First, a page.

parkinsonsIf the human brain is a subway, then the issues caused by Parkinson’s and Alzheimer’s are damaged tracks and broken down trains preventing neurological “commuters” from carrying their messages throughout the body.

As with any type of travel congestion, such interruptions have a snowball effect, according to Paul Larson, M.D., associate clinical professor and vice chair of neurological surgery at the University of California, San Francisco. “These disorders damage brain circuits and disrupt neural processes similar to how an out-of-commission track slows down trains and throws off the schedule of the entire subway,” he says.

Depending on the disease, pharmaceuticals and physical therapy for Parkinson’s disease have varying rates of success in mitigating symptoms, mainly because scientists don’t fully understand the nuances of all of the neural routes that are disrupted. But some individuals may also qualify for a promising surgical option that can help smooth out the neurological bottlenecks caused by Parkinson’s and other similar diseases. The procedure, called deep brain stimulation (DBS), is rapidly gaining in both popularity and proven benefit.

Deep brain stimulation explained

DBS treatment involves implanting electrodes in specific areas of a person’s brain. Doctors take MRI scans of the brain prior to the procedure to determine where to place the electrodes. An impulse generator, which turns the electrodes on and off, is placed underneath the skin just below the collarbone.

Much like a pacemaker helps keep heart rhythms in check, the DBS system delivers carefully-timed electrical pulses to certain parts of the brain in order to stop the erratic neural signals that cause the physical and mental symptoms of certain diseases.

“Diseases like Parkinson’s and depression are essentially circuit disorders,” says Larson, who has performed multiple DBS surgeries. “With Parkinson’s in particular, we’ve been able to study the pathology enough to know where the dysfunctional circuits are and how the flow of information is being interrupted.”

A particular benefit of DBS is that, unlike some electrical treatments for neurological disorders, it does not destroy brain cells. The stimulation simply blocks the electrical signals that cause undesirable symptoms, making it both an adjustable and reversible treatment.

How effective is it?

The FDA has given the green light for DBS to be used to treat people with Parkinson’s, essential tremor, dystonia and certain forms of severe obsessive-compulsive disorder.

The accidental revelation that DBS might also have potential as an Alzheimer’s therapy occurred when Canadian researchers discovered that implanting electrodes near the fornix—an area of the brain associated with memory formation—appeared to increase brain activity and stave off mental decline in some people with the disease.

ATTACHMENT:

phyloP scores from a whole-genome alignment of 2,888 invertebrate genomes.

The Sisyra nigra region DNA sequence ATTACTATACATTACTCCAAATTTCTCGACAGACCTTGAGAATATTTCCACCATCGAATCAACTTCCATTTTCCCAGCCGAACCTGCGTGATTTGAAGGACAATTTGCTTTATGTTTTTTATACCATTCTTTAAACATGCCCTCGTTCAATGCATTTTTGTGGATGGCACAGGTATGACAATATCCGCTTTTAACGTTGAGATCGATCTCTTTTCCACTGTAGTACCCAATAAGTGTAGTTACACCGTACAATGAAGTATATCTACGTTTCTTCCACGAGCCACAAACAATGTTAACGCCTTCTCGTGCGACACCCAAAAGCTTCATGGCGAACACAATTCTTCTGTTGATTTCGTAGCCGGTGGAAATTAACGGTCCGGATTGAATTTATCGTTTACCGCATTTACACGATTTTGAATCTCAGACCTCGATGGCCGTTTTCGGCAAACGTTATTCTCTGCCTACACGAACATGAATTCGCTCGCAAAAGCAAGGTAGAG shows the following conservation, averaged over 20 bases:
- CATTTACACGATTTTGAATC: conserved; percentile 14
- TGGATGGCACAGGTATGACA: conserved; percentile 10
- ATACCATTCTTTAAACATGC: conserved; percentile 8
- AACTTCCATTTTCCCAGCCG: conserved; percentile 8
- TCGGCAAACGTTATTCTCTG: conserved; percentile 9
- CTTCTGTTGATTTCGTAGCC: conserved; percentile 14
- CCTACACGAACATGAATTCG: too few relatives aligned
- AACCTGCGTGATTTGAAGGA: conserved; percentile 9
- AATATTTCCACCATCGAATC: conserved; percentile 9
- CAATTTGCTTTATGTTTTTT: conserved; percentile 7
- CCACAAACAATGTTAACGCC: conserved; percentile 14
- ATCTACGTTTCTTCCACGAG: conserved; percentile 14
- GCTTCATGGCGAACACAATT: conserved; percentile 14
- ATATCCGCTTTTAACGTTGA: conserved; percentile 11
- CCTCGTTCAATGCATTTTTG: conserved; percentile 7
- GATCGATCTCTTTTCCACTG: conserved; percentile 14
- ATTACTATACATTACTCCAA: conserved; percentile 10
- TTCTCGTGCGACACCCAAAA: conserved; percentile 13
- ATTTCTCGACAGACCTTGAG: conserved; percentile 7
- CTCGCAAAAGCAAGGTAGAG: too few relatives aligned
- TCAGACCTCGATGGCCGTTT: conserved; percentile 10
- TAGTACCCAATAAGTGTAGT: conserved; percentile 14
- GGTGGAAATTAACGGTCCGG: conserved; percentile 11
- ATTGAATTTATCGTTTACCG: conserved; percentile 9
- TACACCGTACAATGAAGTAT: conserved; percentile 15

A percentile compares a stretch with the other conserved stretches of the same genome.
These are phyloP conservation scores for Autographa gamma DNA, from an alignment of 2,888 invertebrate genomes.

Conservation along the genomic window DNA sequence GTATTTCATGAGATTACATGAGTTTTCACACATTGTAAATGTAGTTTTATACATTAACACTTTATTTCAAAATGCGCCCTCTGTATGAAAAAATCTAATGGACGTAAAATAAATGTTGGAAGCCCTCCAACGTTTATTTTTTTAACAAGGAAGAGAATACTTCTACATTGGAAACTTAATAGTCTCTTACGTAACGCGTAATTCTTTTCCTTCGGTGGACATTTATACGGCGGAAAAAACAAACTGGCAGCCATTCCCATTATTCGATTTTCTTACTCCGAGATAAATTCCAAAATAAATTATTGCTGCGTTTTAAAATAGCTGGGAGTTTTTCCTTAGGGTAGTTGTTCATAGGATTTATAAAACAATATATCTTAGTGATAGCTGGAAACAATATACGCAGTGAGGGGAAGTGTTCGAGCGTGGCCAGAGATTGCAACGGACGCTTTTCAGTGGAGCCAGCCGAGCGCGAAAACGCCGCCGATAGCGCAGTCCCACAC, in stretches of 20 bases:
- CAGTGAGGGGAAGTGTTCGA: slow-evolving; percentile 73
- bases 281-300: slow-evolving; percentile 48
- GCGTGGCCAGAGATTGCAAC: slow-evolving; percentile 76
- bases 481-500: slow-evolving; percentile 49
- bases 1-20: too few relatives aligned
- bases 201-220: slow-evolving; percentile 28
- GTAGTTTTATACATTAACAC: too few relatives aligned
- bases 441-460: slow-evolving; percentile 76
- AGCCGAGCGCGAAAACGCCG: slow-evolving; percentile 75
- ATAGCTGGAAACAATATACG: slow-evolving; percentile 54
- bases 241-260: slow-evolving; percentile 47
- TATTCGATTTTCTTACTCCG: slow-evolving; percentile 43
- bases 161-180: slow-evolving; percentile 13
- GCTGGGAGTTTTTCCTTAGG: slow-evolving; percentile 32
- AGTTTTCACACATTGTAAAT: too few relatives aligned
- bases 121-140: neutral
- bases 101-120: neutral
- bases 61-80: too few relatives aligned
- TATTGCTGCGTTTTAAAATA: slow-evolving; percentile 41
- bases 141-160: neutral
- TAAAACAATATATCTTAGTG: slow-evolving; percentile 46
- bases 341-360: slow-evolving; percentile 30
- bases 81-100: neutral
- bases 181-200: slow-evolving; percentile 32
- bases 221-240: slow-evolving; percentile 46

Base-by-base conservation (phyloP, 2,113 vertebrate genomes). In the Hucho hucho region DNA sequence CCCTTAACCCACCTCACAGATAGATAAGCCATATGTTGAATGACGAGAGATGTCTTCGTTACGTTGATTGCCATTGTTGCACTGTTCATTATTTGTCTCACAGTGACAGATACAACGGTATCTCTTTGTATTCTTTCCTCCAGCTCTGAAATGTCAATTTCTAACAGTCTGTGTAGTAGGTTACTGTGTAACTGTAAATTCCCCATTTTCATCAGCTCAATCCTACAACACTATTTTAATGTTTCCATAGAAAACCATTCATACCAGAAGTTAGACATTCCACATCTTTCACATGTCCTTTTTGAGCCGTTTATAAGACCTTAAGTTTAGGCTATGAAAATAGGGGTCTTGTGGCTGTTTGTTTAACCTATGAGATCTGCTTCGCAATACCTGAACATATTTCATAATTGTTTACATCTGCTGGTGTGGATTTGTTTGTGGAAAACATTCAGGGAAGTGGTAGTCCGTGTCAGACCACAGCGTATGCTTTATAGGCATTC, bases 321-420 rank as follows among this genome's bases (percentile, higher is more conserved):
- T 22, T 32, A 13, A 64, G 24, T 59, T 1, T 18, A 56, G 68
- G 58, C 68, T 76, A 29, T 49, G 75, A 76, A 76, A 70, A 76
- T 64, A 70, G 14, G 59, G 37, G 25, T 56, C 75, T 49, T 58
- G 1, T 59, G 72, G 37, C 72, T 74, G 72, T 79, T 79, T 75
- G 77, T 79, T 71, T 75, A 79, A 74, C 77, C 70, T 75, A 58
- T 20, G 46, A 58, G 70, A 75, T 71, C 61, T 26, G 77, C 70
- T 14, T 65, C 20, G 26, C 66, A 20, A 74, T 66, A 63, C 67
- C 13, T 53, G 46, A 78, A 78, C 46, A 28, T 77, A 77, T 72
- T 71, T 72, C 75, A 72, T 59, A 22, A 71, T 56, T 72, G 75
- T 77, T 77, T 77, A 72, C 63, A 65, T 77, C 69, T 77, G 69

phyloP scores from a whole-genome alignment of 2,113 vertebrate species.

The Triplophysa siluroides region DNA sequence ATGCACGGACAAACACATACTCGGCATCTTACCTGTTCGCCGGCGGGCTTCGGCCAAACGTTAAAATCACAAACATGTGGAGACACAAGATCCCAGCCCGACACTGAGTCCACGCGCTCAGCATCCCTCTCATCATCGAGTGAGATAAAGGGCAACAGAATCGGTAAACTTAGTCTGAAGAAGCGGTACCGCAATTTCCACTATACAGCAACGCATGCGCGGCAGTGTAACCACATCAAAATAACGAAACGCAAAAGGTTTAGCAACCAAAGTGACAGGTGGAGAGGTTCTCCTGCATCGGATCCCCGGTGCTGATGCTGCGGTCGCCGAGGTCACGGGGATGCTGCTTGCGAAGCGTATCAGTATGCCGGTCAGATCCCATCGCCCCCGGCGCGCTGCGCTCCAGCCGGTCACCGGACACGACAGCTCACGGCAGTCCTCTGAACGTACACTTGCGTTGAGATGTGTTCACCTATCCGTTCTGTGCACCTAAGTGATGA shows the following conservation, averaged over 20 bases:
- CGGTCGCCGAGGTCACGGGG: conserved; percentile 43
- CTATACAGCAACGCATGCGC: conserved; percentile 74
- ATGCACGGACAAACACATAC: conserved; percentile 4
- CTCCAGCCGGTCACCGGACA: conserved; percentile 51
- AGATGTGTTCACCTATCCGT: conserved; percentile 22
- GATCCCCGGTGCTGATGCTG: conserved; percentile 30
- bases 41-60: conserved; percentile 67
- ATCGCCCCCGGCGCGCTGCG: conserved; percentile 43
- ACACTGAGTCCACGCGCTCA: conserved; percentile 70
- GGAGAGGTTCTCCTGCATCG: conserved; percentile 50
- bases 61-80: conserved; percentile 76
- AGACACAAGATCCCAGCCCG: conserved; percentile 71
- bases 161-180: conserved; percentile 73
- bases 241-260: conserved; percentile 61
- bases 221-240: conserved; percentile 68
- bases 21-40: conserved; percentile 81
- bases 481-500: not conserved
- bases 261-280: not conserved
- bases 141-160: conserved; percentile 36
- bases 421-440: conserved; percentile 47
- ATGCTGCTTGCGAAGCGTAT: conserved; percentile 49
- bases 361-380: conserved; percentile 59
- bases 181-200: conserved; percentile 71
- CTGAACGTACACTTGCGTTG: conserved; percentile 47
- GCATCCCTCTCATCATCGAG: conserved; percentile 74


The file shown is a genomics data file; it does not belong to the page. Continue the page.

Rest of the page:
Additional research is currently underway to determine how helpful the surgery could be for those with the most common form of dementia. A preliminary investigation, conducted by Johns Hopkins University (JHU) researchers and involving six individuals with mild Alzheimer’s, found that the treatment may improve glucose metabolism in the brain—a key indicator of mental functioning.

Though she admits her team’s findings need to be duplicated on a larger scale, study author Gwenn Smith, Ph.D., a professor in the Department of Psychiatry and Behavioral Science at the JHU School of Medicine says, “We don’t have another treatment for Alzheimer’s dementia at present that shows such promising effects on brain function.”

Important things to know about DBS for Parkinson’s

DBS is a treatment, not a cure. But, particularly when it comes to Parkinson’s, there are proven benefits. Research has shown that people with advanced Parkinson’s who underwent DBS can have up to five more symptom-free hours per day than those on medications alone.

However, there are a few important caveats to keep in mind when considering DBS as a treatment option for Parkinson’s:

  • DBS is only effective in people who’ve responded positively to levodopa medications (Stalevo, Parcopa, Sinemet). It cannot help symptoms that aren’t affected by levodopa.
  • DBS alone won’t alleviate all symptoms, but it can significantly decrease the amount of medication an individual must take to find relief.
  • For reasons that remain unclear, DBS surgery does not work as well if a person with Parkinson’s is over 80 years old.

As with any surgery, DBS carries the risk of certain complications—infection, adverse reactions to anesthesia, etc. These risks are often heightened among the elderly, so an individual’s age overall health and wellbeing must also be taken into account.

Traditionally, undergoing DBS surgery meant being temporarily weaned off Parkinson’s medication and remaining awake during the entire procedure–two requirements that presented uncomfortable barriers to otherwise good surgical candidates. Now however, a new real-time MRI system, called ClearPoint, enables individuals to continue taking their medications and be sedated during DBS surgery. Larson, who’s been using this technique for years, says it’s a much more accurate way of conducting the procedure and is more comfortable for the patient.

When a loved one has Parkinson’s disease, there are key questions to ask their doctor, and Larson says it’s important for anyone considering DBS to not only consult with their primary care doctor, but a neurologist as well.